The Euphorbia Pulcherrima mostly known as Poinsettia or Christmas Star is an ornamental plant, native of Mexico, where it grows naturally in the wild, and it can reach a height even between two and four meters.
A curiosity regarding the name is that the name ‘Poinsettia’ comes from Joel Roberts Poinsett, the first US ambassador sent to Mexico, who introduced and categorized the plant in the US in 1825.
The Christmas star belongs to the family of Euphorbiaceae, order Euforbiali (Euphorbiales). One of its particular characteristic is that inside its trunk and its branches there is a milky substance (latex), which is quite inoffensive for humans, it could just irritating the skin, but it could be highly toxic for dogs and cats.
Usually it is very rare that Poinsettias would flourish again in the house for the second year of life, you can just see it only developing some colorful bract in February or March. This phenomenon often depends on the fact that the Poinsettias does not need so much light, yet this is a plant needs less than 12 hours of daily illumination to bloom. In our dwelling instead, the length of the lighting period is longer, because in the evening we light up the lamps, giving them an illumination which is not necessary and harmful for this plant.
Our recommended solution is simply to avoid giving them too much light. It could be sufficient to keep the Poinsettia in the dark.
The Christmas star is a beautiful plant, and that red and green combination of colors give to our homes a perfect Christmas atmosphere. Until January the end of January has a vigorous presence which is likely to wither away soon in the late winter, but with the right care can continue to live.
Tips and requirements to save your Poinsettia in the winter:
Winter: as much as the colored bracts will be present it should be kept into a bright area, not touched directly from the sun, with a temperature no lower than 20-22 degrees. It has to be protected from temperature changes, especially from cold drafts, which can cause loss of leaves, so beware about the location you are placing them
Irrigation must be constant to prevent dryness of the substrate, but must not be excessive to avoid rottenness. Are several the peculiarities you should follow for a proper irrigation, regarding this issue, you may find this other articles of us particularly interesting if you want to know how to water your ornamental plants.
End of February and March: when the plant has lost most of the leaves, the stems should be cut at a height of 20 – 25cm and you should irrigate them less frequently.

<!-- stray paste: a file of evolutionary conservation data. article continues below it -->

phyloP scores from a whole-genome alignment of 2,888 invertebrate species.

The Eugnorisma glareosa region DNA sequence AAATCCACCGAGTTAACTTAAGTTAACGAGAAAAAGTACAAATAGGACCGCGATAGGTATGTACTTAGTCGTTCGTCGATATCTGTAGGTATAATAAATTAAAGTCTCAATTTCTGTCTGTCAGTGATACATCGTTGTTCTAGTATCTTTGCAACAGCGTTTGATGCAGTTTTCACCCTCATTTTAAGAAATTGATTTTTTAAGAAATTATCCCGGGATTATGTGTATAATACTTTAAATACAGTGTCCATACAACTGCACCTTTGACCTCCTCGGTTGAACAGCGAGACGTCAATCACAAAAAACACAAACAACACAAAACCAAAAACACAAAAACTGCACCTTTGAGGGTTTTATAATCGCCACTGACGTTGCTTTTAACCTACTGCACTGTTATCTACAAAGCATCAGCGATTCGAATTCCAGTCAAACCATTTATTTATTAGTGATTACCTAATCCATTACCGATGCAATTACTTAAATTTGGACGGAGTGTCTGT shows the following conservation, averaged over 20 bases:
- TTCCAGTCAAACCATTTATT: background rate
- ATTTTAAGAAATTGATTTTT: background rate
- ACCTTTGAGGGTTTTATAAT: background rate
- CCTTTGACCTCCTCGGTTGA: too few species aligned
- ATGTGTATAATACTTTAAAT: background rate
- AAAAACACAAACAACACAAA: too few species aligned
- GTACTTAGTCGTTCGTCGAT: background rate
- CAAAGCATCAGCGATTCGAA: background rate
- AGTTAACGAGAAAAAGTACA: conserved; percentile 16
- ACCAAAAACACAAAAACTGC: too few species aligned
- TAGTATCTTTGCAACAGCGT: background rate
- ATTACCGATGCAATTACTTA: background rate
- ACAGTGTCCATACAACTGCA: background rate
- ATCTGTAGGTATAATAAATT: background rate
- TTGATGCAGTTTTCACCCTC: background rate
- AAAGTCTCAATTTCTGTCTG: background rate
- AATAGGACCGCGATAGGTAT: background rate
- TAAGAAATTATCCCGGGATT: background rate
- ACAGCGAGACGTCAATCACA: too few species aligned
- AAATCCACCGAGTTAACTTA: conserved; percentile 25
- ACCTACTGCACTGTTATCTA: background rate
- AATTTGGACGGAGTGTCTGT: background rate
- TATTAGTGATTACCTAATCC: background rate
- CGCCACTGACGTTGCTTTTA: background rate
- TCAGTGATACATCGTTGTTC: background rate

Since the light in that period of the year is still limited you could keep the Christmas star in a bright environment, even with moderate temperatures but never less than 15 degrees.
Spring: During this season you should repot the plant in a fertile substrate of soil, probably one of the most important operation you should do. Check our article on the best suggestion for your ornamental plants, where we explain the relevance of a rich and fresh soil.
During the spring you can even add to your plants some liquid fertilizer, starting within the new soil, it has to be a substance rich in nitrogen, and it has to be made once every 20-30 days.
Summer: it can just be kept outdoors, remembering that it should not be expose to light for too long.
Now to prepare your Christmas plant for the winter you should prepare it by following this suggestion which are again similar operation of what we have made so far.
You should change once more the soil, and you should put the plant in another vase which could be just 2 centimeters more of the previous year’ vase.
From the end of the summer until the end of October you should bring them inside a dark and non-wormed place for at least 15 hours per day. For instance, the most common practice, could be to put the Christmas star into this room from 5pm until 8 am each day.
The quality of the soil could be crucial for the life of your plants especially in this peculiar step.
December, prepare and transfer the plant: if you managed to save the star of last year’s Christmas is the time to repot giving her a pot only slightly larger (2 cm diameter more may base). Use universal soil fertile and ensure the plant 15 hours a day of darkness until the end of October (if we want to flourish). Keep the plant of about 17 until the morning to 8 in an unheated, dark place. This darkening is obliged conducting essential because returning to normal rhythms of light in November, the plant begins to produce its beautiful bracts.
This ‘darken’ phase is necessary if you are willing to make it bloom again in December.
Hopefully, if you will follow these steps you will save this beautiful flower. We can support you in different ways along this process, if you need raw material or any other help we will be glad to help.